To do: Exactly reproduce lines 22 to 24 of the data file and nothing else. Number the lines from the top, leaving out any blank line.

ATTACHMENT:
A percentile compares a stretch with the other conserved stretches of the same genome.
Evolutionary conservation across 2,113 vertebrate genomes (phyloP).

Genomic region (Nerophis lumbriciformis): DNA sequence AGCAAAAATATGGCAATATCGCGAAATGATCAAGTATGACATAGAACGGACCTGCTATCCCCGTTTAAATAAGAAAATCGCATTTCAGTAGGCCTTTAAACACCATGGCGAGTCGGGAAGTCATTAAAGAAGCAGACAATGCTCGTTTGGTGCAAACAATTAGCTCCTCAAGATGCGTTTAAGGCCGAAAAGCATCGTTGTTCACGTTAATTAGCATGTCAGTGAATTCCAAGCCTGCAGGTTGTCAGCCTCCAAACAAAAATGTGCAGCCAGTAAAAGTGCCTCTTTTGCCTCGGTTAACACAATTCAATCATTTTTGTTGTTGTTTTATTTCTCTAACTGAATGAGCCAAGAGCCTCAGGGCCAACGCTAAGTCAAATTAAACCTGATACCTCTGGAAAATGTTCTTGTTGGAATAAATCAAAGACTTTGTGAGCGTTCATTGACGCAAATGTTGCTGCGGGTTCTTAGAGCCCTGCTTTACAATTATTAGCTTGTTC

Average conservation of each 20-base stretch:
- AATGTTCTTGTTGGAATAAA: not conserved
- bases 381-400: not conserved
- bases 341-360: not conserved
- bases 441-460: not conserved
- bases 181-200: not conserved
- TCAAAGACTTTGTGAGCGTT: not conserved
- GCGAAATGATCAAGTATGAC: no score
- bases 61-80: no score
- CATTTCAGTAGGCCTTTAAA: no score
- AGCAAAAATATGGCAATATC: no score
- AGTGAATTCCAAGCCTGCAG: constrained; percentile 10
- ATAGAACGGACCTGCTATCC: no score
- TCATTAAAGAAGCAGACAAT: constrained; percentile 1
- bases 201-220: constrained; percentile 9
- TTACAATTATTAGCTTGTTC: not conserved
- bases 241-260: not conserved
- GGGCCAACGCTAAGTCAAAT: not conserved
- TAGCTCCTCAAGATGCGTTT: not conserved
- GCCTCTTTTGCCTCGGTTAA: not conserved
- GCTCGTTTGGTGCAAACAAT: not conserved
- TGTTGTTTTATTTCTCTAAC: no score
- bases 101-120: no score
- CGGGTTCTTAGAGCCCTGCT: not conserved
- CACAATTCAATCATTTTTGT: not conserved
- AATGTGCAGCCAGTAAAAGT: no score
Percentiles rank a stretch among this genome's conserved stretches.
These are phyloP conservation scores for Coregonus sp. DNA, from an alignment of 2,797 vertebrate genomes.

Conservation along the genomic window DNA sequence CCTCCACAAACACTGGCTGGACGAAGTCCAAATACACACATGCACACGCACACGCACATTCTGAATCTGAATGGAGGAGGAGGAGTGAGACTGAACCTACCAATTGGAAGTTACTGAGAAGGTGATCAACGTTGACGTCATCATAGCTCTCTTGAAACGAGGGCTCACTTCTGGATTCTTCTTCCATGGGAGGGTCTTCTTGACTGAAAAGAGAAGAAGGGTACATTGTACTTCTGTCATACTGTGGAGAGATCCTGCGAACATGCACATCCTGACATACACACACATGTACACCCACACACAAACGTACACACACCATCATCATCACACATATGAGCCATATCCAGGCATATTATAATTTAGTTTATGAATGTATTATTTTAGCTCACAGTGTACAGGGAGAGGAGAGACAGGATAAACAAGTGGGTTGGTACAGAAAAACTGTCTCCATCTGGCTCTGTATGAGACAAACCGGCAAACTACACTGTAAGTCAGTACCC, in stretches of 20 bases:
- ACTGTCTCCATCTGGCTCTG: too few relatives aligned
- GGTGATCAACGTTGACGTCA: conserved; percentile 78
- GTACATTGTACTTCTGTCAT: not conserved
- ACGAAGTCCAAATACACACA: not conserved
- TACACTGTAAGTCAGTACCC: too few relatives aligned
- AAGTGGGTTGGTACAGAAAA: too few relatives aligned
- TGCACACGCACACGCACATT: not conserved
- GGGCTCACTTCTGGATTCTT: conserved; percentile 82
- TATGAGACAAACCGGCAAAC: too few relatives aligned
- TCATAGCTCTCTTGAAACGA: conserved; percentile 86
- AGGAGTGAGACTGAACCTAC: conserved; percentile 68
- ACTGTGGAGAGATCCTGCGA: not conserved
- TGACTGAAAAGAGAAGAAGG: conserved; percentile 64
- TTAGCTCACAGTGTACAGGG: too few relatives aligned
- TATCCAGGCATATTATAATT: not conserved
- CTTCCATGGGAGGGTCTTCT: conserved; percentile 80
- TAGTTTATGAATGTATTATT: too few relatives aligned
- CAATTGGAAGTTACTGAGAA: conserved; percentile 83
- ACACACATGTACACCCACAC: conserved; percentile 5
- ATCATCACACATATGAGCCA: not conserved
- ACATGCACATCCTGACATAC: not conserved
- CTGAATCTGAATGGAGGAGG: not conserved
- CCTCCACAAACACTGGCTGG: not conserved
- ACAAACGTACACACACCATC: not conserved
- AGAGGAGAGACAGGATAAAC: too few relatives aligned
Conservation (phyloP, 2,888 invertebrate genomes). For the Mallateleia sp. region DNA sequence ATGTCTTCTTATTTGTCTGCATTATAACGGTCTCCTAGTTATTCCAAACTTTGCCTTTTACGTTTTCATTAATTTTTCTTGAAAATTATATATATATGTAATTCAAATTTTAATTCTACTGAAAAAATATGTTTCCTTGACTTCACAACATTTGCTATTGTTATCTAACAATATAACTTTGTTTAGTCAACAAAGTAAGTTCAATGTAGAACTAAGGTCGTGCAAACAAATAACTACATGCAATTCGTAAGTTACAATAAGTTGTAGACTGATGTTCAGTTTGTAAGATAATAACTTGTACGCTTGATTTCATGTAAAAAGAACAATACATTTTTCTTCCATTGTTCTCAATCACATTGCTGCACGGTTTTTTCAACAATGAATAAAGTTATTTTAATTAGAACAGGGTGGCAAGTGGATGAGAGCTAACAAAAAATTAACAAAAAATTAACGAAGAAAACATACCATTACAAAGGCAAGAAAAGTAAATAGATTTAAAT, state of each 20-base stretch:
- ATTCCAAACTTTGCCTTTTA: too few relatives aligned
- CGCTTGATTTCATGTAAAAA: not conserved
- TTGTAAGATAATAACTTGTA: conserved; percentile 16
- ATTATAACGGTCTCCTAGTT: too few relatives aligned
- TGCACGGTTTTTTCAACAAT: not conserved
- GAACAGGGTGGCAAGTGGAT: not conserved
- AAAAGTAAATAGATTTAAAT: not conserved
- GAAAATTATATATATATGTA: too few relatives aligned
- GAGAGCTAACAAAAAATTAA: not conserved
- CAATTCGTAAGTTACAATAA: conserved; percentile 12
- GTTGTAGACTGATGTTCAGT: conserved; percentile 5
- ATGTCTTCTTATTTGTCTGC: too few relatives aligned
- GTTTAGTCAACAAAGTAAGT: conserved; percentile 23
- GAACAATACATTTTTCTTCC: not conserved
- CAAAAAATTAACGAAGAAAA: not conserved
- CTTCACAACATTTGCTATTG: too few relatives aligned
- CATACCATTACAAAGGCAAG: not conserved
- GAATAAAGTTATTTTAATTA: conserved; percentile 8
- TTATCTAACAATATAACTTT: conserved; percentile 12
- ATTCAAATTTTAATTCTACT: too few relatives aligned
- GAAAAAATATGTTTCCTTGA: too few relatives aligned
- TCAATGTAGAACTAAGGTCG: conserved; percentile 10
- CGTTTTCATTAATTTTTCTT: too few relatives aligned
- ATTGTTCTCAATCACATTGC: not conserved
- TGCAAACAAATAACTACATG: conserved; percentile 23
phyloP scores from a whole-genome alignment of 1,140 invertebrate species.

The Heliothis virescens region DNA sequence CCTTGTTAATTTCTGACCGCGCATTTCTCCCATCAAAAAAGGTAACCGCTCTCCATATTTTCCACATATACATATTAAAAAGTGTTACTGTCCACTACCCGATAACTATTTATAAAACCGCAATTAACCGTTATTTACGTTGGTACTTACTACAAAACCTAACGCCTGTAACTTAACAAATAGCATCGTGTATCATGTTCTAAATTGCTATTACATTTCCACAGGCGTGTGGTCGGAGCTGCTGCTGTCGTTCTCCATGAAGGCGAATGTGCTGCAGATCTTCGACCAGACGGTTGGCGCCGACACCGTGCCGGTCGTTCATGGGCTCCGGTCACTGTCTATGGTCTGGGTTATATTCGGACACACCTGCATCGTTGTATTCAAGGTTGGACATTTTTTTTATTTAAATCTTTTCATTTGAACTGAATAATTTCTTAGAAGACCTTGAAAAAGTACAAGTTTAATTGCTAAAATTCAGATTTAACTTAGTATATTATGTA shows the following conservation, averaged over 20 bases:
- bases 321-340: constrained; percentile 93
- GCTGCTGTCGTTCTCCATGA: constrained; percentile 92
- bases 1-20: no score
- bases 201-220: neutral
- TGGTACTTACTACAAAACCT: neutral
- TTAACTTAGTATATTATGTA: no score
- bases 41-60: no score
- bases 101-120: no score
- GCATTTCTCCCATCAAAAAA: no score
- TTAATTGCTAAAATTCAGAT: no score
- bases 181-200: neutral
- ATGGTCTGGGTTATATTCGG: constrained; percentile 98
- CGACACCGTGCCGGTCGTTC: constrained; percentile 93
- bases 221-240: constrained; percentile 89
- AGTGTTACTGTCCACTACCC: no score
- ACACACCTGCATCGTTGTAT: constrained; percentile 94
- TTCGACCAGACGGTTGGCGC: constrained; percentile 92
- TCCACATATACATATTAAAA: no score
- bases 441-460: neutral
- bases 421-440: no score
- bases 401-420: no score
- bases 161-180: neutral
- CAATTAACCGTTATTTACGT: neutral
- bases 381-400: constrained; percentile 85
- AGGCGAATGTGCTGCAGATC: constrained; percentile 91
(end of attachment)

- TAGCTCCTCAAGATGCGTTT: not conserved
- GCCTCTTTTGCCTCGGTTAA: not conserved
- GCTCGTTTGGTGCAAACAAT: not conserved